This Great Society - Contents
 




 

 

 

Creative Writing

Illustration: Joel Bentley

"Pattern" Short Story by Linette Schut
Illustration: Joel Bentley

“Dad’s home!” Naomi yells. She runs onto the porch of the farmhouse, excitedly watching her father’s red pickup kick up dust as he avoids the potholes on the long lane. She can’t wait to tell him her latest idea.
          “Dad! Dad!” She skips up to the truck, her bare feet braving the gravel.
          “Hi, honey,” he says, getting out of the truck and wrapping her in a tight hug that lifts her off the ground. “What’s up?”
           “I have a new plan for my life,” she says in her grown-up voice. “I’m going to be an author. I’ve already started my novel.”
           “That’s great, Naomi. I’m sure you’re a great writer. Can I read it?”
           “Not yet, Dad. It still needs a lot of work. But you can read it first when I’m done, I promise.”

She sighs as she looks at the clock. 5:00 a.m. Time to go serve people their breakfast. Another night of no sleep leaves her almost paralyzed. But her father’s work ethic, coursing through her veins, gives her the power to get up, get dressed, and put on a face that is acceptable to the public.
           Throughout the day, as she pours coffee, yells at the cooks, smiles prettily at the regulars, she can’t shake the image of her seven-year-old self hugging her dad, believing anything was possible. She can’t even remember the last time she talked to her dad.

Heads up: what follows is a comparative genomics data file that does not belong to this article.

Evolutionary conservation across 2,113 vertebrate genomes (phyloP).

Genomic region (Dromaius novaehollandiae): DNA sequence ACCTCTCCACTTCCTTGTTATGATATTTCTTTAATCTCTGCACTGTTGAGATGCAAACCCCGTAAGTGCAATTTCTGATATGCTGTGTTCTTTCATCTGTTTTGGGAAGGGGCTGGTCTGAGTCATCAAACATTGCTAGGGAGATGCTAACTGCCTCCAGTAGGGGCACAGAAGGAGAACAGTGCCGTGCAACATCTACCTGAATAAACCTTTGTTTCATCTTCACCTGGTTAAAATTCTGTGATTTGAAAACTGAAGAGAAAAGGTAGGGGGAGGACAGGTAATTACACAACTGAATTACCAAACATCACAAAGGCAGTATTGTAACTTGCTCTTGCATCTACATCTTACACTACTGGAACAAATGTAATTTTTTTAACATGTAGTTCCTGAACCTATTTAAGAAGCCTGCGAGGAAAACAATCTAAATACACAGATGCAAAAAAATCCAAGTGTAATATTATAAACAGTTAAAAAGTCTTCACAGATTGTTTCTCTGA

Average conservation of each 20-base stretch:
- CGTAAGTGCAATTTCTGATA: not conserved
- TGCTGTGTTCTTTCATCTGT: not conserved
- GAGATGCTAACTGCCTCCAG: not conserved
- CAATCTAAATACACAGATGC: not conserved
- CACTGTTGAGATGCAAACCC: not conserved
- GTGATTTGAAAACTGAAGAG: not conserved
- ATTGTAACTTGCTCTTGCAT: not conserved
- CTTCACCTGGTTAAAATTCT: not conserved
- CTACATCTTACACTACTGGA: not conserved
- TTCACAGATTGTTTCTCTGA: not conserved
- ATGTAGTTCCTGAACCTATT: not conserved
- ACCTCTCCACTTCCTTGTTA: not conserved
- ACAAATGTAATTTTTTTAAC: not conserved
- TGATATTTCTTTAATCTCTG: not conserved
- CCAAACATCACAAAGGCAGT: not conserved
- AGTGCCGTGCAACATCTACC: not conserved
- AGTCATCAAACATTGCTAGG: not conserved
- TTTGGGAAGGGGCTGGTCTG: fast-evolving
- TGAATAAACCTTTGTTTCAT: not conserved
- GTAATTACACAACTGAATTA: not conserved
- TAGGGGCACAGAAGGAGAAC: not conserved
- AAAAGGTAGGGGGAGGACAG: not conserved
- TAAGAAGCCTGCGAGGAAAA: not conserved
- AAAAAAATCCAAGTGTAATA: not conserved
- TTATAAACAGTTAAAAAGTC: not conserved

After work she blows off a coffee date with a girl she cared about once, and presses “ignore” when her latest, super-attractive fling calls. She lies in the fetal position on the couch under a grungy navy fleece blanket with her eyes closed, trying not to think of the bottle of Jack Daniels that is taunting her from the kitchen.

“Naomi, honey, have you been crying?”
           “No, Dad. I’m fine.”
           Eleven-year-old Naomi wipes a trail of tears off her face. Today was the worst day of her life.
           “I don’t believe you. Tell me what’s wrong.”
           “Really, I’m fine. I’m a big girl now, Dad. I can handle stuff.”
           “Tell me anyway.”
           “Ok,” she says, as a new wave of sobs hits, without warning. “James broke up with me. He said I wasn’t good enough for him. He said I was too boring.”
           Her dad sits down on the bed beside her and rubs her leg. “Honey, that boy doesn’t know what he’s talking about. He’s not mature enough to appreciate you or see your worth. You are an incredible girl, Naomi, worthy of all sorts of love.”
           “Thanks Dad. But it still hurts.” She gives him a hug. “Can you leave me alone now? I just need to be by myself.”
           “Sure thing, kiddo,” he says as he walks to the door. “Come downstairs when you’re ready. Mom and I will make your favourite dinner.”

 
 

1     2

 
This Great Society - Contents
This Great Society - Contents This Great Society - Arts This Great Society - Creative Writing This Great Society - Thoughts and Analysis This Great Society - Formalities This Great Society - Contents